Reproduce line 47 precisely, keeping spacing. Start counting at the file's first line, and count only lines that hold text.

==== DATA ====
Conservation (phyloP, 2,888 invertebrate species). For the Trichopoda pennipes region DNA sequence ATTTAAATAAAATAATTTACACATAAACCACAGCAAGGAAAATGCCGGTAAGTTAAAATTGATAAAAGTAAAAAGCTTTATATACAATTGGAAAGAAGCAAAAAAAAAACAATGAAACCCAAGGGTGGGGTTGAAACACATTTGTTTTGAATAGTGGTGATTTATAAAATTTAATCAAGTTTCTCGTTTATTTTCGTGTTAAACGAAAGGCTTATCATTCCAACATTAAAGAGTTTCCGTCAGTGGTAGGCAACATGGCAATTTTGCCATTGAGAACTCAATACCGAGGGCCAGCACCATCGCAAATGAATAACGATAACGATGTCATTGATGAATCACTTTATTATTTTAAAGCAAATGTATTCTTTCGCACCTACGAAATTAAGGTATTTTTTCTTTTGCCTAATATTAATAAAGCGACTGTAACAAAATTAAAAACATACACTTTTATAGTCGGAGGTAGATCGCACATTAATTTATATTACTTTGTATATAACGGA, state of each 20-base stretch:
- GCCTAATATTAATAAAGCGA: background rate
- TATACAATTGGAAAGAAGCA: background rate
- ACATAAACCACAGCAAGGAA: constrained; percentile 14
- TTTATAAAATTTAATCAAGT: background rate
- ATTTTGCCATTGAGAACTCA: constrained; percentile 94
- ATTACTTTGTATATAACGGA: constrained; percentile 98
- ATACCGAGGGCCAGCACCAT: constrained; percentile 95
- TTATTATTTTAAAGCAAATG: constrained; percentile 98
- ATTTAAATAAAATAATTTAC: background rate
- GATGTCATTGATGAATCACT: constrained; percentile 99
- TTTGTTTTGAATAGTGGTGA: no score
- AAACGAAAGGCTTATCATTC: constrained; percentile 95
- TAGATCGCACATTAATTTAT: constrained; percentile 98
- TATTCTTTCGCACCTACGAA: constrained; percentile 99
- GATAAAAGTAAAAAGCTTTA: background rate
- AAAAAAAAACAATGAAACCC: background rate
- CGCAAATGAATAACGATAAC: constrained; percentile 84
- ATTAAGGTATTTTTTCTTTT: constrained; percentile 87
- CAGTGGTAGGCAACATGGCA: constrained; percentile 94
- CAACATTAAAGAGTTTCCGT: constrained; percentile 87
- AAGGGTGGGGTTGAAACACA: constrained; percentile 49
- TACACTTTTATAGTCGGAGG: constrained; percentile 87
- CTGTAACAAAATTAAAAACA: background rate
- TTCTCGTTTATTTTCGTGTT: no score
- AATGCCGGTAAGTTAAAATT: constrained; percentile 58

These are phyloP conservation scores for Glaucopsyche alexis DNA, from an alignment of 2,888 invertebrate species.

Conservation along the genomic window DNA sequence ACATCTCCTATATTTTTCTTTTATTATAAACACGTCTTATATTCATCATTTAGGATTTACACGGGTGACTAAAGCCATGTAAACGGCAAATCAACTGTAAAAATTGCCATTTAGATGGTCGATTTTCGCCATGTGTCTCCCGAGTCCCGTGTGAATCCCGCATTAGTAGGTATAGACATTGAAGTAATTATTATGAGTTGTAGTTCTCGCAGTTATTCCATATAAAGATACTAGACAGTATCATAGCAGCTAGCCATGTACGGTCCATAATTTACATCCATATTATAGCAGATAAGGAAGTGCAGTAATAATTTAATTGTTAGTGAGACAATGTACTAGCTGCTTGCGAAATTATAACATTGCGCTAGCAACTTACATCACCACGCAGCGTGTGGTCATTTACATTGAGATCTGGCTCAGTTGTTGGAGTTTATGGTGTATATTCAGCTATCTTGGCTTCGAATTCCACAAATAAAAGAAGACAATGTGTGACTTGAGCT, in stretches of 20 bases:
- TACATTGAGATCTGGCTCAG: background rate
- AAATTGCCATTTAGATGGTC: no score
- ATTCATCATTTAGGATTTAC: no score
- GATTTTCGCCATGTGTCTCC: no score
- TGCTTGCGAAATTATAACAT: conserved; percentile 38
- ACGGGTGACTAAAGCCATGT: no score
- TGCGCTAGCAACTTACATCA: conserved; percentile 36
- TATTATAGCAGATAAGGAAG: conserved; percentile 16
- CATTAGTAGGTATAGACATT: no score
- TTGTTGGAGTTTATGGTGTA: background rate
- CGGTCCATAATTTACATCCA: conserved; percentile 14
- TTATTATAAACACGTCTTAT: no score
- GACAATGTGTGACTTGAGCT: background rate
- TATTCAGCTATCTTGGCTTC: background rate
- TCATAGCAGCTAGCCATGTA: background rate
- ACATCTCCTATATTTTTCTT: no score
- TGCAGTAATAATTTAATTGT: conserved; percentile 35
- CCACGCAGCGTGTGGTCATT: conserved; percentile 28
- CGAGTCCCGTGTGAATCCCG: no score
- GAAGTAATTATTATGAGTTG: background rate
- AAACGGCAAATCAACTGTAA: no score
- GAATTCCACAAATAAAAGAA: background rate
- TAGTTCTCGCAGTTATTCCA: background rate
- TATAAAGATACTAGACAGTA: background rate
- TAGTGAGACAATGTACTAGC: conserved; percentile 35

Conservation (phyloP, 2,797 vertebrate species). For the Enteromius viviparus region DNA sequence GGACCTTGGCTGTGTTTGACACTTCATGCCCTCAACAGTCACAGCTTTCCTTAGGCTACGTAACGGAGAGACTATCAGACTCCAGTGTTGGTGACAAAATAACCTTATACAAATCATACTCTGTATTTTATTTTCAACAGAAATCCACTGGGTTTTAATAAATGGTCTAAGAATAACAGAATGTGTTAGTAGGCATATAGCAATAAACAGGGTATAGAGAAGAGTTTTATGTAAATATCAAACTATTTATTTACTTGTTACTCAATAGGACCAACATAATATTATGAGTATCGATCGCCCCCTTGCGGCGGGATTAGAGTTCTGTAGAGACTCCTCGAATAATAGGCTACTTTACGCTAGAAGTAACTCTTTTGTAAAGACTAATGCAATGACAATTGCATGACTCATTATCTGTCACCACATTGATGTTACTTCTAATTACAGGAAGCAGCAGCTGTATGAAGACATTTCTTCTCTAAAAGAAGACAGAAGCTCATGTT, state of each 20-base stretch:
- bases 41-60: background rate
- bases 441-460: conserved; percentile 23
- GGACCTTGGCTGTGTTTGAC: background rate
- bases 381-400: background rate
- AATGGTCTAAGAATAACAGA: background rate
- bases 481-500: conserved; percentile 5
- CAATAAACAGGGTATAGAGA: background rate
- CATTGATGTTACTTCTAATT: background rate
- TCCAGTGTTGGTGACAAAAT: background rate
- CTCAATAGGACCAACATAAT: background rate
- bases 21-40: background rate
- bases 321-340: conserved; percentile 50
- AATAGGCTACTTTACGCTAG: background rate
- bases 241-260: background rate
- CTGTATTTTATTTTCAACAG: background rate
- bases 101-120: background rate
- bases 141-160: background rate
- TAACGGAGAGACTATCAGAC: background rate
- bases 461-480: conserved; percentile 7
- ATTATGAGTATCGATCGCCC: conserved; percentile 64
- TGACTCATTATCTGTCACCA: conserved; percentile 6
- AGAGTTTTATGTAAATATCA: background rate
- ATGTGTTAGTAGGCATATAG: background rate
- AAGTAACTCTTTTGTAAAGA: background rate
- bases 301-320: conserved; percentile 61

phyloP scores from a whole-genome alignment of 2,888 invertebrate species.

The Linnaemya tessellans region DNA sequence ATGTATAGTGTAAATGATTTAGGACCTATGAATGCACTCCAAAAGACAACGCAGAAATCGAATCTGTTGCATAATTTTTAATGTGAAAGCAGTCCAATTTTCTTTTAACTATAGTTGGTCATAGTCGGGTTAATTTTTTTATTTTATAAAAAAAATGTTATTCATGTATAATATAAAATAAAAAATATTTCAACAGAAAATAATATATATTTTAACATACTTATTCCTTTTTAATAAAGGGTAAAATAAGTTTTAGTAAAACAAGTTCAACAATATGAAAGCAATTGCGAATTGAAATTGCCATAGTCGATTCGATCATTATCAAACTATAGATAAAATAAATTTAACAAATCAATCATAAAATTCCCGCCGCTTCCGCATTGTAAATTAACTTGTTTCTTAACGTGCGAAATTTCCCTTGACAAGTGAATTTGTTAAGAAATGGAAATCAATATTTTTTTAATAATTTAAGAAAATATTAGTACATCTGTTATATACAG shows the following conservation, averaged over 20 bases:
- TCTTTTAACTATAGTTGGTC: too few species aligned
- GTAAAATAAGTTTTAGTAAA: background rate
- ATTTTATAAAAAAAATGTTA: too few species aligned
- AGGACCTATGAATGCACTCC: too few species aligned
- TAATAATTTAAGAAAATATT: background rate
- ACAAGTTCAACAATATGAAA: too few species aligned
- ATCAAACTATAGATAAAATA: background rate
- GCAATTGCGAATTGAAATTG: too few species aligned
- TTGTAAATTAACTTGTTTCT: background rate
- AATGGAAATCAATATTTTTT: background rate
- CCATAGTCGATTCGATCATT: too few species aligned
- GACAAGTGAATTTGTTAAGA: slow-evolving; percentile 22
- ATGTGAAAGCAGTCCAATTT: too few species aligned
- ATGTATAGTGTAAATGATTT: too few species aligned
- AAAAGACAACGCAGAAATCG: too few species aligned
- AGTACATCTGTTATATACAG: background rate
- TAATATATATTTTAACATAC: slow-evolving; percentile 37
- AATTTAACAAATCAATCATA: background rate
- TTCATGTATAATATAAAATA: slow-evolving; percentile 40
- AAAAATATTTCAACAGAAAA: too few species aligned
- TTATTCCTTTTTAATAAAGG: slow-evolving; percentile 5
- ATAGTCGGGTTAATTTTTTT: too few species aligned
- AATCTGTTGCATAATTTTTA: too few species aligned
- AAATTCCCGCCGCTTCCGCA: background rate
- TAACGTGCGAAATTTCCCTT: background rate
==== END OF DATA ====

- CGAGTCCCGTGTGAATCCCG: no score